I have no problem with changing the words AS LONG AS the replacements are as accurate and unambiguous as the originals.
As to Bob's definition, where does one stop. Since one of the old time mantras for CM was that it helped you "deliver a correct product, on time and within budget."
So, how about we add Accounting (money) within the cadre of Bob's subfunctions. We have to plan and allocate CM resources. Maybe we should add Recruiting.
The point is, "Where do we stop."
The real problem however is less a matter of adding functions to the definition/description of the CM discipline than one of watering down the definition/description!
First and foremost, project managers and clients (especially U.S. Government clients) typically want a quick and dirty. So, the contractor gives them what they ask for, as in, "Yes, we'll provide CM services. We will track versions of all documents and files." Even worse?--"Our CM specialist will log all deliverables to make sure you have everything."
Something else I have encountered over the years. Various work groups/roles have very differing ideas on what CM is.
Example: Most programmers...Oops! I'm sorry. Most Software Engineers only see an incoming "Change Request," then check out a file, and check it back in. That is, the "CR," or what is now tantamount to a "work order," has been vetted before the SE's ever see it.
So, to them it is a generic process, rather like the cleaning room of a laundry receiving a ticket to clean, starch, iron, wrap or hang. Then verify that the work has been done.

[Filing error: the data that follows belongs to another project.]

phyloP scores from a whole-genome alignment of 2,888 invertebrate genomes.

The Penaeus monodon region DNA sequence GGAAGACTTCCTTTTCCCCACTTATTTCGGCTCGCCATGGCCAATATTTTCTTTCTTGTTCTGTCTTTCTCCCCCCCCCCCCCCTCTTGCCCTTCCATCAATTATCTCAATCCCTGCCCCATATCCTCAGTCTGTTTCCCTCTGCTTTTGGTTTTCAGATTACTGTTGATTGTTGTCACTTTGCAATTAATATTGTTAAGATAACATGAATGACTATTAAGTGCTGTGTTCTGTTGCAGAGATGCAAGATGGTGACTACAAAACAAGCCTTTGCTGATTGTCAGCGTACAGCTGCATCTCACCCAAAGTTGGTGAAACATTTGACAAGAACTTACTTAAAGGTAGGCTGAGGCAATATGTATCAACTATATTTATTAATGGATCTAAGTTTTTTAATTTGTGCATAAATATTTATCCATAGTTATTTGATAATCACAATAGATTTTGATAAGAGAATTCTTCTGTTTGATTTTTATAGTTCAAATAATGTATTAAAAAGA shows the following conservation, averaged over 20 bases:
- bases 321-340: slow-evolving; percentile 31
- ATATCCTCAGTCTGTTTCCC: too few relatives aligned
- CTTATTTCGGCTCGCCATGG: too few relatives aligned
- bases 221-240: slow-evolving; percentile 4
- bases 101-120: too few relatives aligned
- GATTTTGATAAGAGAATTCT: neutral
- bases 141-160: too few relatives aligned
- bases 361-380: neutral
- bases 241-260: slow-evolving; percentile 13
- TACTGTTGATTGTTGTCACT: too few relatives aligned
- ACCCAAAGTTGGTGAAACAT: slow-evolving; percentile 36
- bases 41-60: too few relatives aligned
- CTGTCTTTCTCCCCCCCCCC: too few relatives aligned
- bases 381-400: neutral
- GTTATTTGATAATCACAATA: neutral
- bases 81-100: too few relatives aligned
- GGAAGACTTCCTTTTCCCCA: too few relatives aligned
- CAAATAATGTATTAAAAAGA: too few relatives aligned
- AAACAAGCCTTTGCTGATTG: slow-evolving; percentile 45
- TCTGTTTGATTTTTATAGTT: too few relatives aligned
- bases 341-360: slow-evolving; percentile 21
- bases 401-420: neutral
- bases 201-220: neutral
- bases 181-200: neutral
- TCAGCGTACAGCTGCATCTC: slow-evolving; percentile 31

What they don't see is either the customer, before arriving at the cleaners, or the receptionist at the laundery going through the clothing to determine which pieces to wash, dry and iron, which to dry clean, which to repair first.
It would be very easy for the washing team to get the idea that providing a clothes cleaning service consists only of receiving the work ticket, doing the work, and turning the finished product over to the customer, and tracking the items throughout the process.
As I stated previously, the definition of CM is not a job description. It is the basis of the specialized management subdiscipline that concentrates on the product.
As to the four functions of CM, part of the problem may be that "most" people think of it in linear terms. The CM definition says that these four are the functions that comprise CM. There is nothing that states or implies a sequence. It says simply that these things are/will be done.
As to Bob's definition, four of his six I would put under the function of Configuration Change Control (EIA-649B). One I would not include under CM at all - build is part of production. And I have not a clue as to what the ambiguous term "Environment Configuration" refers -- configuration of the workroom environment, configuration of the natural environment, configuration of the technology environment??
Now, here's the biggest question of all. Which words are "arcane?" I think it is less a matter of being arcane than it is a matter of the words implying something much larger and more complex than most people want to believe. Most are interested only in that portion that directly affects them. Therefore, it is much easier for example, to accept that "CM is version control" than to accept that CM is a discipline comprising all sorts of "stuff" outside their purview that they are not interested in. The result is that the listener doesn't want to hear it and accuses the describer of using "arcane" terminology.
It takes work. If it was easy, we'd be on the dole.